I’ve been ‘attending’ the Melbourne Writers Festival and the Melbourne International Film Festival over the last 10 days. Though I haven’t moved from my home, they have been surprisingly rewarding experiences. Is this the way of festivals – and other mass idea exchange forums – in the future?
A ‘Festival’ is an ‘Ideas Exchange’
Why do people attend book and film ‘festivals’? They want to be stimulated, to be challenged. This concept also applies to conferences around issues or for expert groups. Essentially, what each offers is an ‘ideas exchange’ between the content and the attendees.
The Melbourne Writers Festival Experience
I listened to 9 writer sessions, including 2 from overseas. Although there wasn’t the same choice that there is in Adelaide (59 sessions in 10 days compared with 168 sessions in 6 days), there was almost enough. I can’t quite see why there was less, as the cost per session to the organisers is virtually zero. Most sessions were pre-recorded Zoom or Youtube sessions, with no transport or accommodation costs for the presenters or the interviewers.
The sessions were excellent, the variety good, the interviewers satisfactory and books could be purchased. On the principle of pay whatever you wish, the cost varied from free (which matches Adelaide) to whatever per session. What’s missing was actually meeting the authors and getting them to physically sign the book, but that’s not important to me personally.
The Melbourne International Film Festival Experience
This program was more difficult to navigate, with no chronological program, but the information was well presented, the booking process easy (though a number of films were ‘sold out’ – which is hard to understand when you are actually renting the film, not watching it live). Streaming was more flexible than the program implied. You didn’t actually have to watch the film at the advertised time in most cases but had something between a few hours and a week or so to stream it.
I chose 5 films, all from different countries. I haven’t been to the Film Festival for many years as many international films are now (or were!) widely available in cinemas. This may account for what I perceived as less interesting films than in the past, but they were challenging and thought-provoking. Some discussion session attached would certainly improve the value, but the actual film cost ($14 or $20 for the ones I booked) was very reasonable, especially given two of us could have watched the film and I had no transport, associated food or time costs.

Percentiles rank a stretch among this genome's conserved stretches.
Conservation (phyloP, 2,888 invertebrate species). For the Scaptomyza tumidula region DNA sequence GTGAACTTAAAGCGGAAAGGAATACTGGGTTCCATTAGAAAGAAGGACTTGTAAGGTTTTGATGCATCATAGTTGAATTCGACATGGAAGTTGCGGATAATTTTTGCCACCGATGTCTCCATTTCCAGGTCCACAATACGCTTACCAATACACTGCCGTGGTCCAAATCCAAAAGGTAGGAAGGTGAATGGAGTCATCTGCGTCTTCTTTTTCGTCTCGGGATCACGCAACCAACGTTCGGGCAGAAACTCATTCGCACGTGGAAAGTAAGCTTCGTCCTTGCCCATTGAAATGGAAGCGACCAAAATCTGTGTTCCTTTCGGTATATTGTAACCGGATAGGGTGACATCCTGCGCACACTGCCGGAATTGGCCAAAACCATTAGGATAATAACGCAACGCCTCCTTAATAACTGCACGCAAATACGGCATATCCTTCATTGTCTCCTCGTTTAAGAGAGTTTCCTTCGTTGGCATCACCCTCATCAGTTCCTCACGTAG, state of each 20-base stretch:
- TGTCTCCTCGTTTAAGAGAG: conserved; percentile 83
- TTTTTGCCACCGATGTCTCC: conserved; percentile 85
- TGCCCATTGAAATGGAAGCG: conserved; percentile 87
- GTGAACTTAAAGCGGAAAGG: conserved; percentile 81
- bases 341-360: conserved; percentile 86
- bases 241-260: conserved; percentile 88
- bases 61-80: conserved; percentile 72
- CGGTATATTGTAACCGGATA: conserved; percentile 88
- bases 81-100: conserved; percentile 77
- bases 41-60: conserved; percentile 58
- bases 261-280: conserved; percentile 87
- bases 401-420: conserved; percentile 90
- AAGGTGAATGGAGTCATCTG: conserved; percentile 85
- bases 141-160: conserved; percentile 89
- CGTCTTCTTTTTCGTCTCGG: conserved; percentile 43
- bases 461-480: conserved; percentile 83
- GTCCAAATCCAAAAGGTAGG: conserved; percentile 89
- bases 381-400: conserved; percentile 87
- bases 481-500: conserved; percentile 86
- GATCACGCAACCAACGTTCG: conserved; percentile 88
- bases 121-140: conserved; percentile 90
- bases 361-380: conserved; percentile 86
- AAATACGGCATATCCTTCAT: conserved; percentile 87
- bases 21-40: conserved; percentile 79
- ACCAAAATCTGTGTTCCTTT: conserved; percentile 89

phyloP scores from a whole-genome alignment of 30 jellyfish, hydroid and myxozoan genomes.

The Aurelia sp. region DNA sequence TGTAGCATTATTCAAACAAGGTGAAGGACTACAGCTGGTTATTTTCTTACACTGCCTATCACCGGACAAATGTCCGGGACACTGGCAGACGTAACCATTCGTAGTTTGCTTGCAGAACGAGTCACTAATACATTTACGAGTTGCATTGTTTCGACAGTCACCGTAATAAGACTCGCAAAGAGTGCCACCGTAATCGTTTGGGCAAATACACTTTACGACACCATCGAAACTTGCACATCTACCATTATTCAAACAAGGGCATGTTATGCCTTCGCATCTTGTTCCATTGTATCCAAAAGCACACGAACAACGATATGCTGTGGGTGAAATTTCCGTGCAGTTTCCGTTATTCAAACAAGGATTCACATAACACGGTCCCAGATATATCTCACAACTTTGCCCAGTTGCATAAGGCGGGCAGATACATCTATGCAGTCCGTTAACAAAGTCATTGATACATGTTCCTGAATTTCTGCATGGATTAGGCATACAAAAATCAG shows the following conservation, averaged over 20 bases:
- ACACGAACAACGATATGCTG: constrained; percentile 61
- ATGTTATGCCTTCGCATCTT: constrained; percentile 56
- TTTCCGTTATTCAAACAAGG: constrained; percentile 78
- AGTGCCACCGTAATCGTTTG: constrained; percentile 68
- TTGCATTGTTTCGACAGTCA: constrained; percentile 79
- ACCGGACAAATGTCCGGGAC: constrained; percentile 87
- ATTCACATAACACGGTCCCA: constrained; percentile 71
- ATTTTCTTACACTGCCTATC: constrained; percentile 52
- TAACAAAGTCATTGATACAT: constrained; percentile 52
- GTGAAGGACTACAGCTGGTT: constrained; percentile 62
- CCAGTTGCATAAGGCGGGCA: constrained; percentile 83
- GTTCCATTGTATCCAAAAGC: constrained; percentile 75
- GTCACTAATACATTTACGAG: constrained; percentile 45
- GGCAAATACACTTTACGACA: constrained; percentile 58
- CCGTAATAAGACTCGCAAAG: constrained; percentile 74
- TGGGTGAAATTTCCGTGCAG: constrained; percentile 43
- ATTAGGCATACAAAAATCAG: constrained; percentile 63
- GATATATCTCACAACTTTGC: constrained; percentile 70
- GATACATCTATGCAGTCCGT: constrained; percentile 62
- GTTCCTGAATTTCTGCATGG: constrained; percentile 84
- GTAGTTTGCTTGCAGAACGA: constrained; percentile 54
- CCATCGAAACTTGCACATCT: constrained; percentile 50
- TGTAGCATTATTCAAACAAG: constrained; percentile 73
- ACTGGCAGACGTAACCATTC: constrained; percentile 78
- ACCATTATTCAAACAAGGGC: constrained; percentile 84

Advantages of the ‘New Normal’ Experience
Talking to friends about their experiences of conferences during covid, they confirmed my views about the unexpected advantages of these ‘ideas exchanges’ in the ‘new normal’:
- Costs are low. There are no transport or accommodation costs and no other incidentals (eg food and drink)
- Convenience is great. There’s no time lost to get there. Sessions can often be viewed at one’s own convenience rather than the stated time
In addition, other potential advantages include:
- You can access the best ideas and people wherever they are
- For organisers, much greater audiences are possible than if limited to a specific physical location
The Future: A New Model for ‘Ideas Exchanges’?
What this leads to is this – a new model. I could go to the Sydney/New York/Sundance/Berlin/Cannes writers/film festivals – or any other location for any desired ‘idea exchange’ using the same approach…without having to travel….at much lower cost, for better ideas!
Wouldn’t this be a better way to access the latest and best writers/books/films/other arts festivals/ideas exchanges than waiting for something to come physically to Melbourne or any particular physical location?
The organisers of both the Festivals I ‘attended’ have a model that works! It’s different, but it could easily be tweaked and customised to make it much better. The potential audience for each is MUCH GREATER than the audience that could attend physically… There’s a new model for idea exchange organisers here…for those that can integrate technology with their particular interest focus.